Go where the silence is and say something.
--Amy Goodman, host of Democracy Now and winner of the Robert F. Kennedy Journalism Award, on reporting
Analyzing how newspapers cover labor strikes, interviewing Iranian bloggers, assessing how homeless newspapers create news, conducting an oral history with a photographer for the farmworker’s movement.
These are all examples of Master of Arts Degree work at the Department of Journalism at California State University, Northridge. Our program trains students to conduct research about the media. Opportunities also exist to work for the department’s student-run newspaper, television station and magazine, as well as receive credit for internships in one of the most vibrant media markets in the country.
OVERVIEW / DEGREES OFFERED
A Master of Arts Degree in Mass Communication is offered by the Department of Journalism. The degree requires 30 units of coursework including a master’s thesis/thesis project or comprehensive exams.
A comprehensive, intensive program in Mass Communication is offered to students who possess academic or professional backgrounds in journalism and seek to further their professional or personal goals; have little or no background in journalism, but who have developed strong undergraduate records and now seek the skills and insights necessary for careers in the media; or wish to engage in media research, seek admission to doctoral programs or want to enter teaching or academic administration.
The graduate program requires intensive advanced study and applied analytic and research skills. Students complete a thesis or graduate project of significance. By probing the intellectual, social and technical aspects of mass communication, students study problems they may face as professionals.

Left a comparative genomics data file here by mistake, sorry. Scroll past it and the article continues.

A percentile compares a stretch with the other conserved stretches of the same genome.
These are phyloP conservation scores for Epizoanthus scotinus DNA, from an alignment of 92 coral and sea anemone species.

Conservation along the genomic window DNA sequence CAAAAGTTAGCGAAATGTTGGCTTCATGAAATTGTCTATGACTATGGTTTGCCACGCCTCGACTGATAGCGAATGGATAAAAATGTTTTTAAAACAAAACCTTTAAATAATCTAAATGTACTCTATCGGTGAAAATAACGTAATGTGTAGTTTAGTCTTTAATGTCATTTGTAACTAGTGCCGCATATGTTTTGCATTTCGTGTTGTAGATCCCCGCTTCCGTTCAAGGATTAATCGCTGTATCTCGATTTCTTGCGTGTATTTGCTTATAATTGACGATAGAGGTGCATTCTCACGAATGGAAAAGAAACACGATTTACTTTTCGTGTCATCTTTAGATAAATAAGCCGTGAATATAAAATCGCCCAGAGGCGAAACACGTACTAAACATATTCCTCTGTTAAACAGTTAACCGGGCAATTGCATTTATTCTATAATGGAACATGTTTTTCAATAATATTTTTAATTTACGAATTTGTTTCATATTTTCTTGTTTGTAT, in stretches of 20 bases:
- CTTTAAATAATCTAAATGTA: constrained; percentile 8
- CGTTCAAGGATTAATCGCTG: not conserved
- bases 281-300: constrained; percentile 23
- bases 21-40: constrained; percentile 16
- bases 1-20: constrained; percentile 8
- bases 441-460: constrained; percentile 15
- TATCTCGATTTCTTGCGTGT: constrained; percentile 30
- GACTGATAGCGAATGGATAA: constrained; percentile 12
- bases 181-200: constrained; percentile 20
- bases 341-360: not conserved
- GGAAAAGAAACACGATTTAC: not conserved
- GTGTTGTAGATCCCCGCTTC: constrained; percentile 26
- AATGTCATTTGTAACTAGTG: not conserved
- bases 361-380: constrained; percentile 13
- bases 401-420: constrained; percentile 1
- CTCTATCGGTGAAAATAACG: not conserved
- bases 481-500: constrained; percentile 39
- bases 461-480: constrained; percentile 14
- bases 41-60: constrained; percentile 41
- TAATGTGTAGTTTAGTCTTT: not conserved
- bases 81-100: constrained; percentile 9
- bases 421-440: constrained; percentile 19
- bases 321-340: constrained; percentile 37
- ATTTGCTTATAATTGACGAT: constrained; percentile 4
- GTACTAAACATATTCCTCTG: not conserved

- A 3.0 (B) GPA in all undergraduate courses and an above average score on the verbal portion of the GRE.
Applicants with significant professional journalism experience may, with substantial justification, seek to waive this requirement.
Students in the graduate program usually fall into one of the three groups:
- Students with academic or professional backgrounds in journalism or related communication fields who seek advanced study to assist them in their professional lives.
- Students who wish to pursue careers in media analysis and research, who wish to enter teaching or academic administration, or who plan to seek admission to a doctoral program.
- Students with little or no background in journalism, but who posses strong undergraduate records and now seek the skills and insights essential for entry level media placement and at the same time wish to undertake a more thorough investigation of the media leading to an advanced degree.
Graduate course requirements are as follows (a total of 30 units is required):
- MC 600 Seminar in Research Methods (3 units)
- MC 620 Seminar in Media Criticism (3 units)
- MC 630 Seminar in Analysis of Media Performance (3 units)
- MC 690 Research practicum (3 units)
- Jour 400 Law of Mass Communication (3 units)
- Jour 585 Theory of Mass Communication (3 units)
Electives (3-12 units):
- Jour 465 Mass Communication and Popular Culture (3 units)
- Jour 478 International News Media (3 units)
- Jour 480 History of the American News Media (3 units)
- MC 693A-Z Selected Topics (3 units)
- MC 694 Media Internship (1-6 units)
- MC 699C Independent Study (1-6 units)
Courses at the 400, 500 or 600 level in journalism or other departments not used to satisfy the requirements above and with prior approval of the graduate program adviser.
MC698 Thesis or Graduate Project (1-6 units)
Projects may include photography, video or audio tape documentaries of significance, or publishable works, such as an investigative or an in-depth article. A research thesis may probe historical, legal, social or practical questions through original investigation.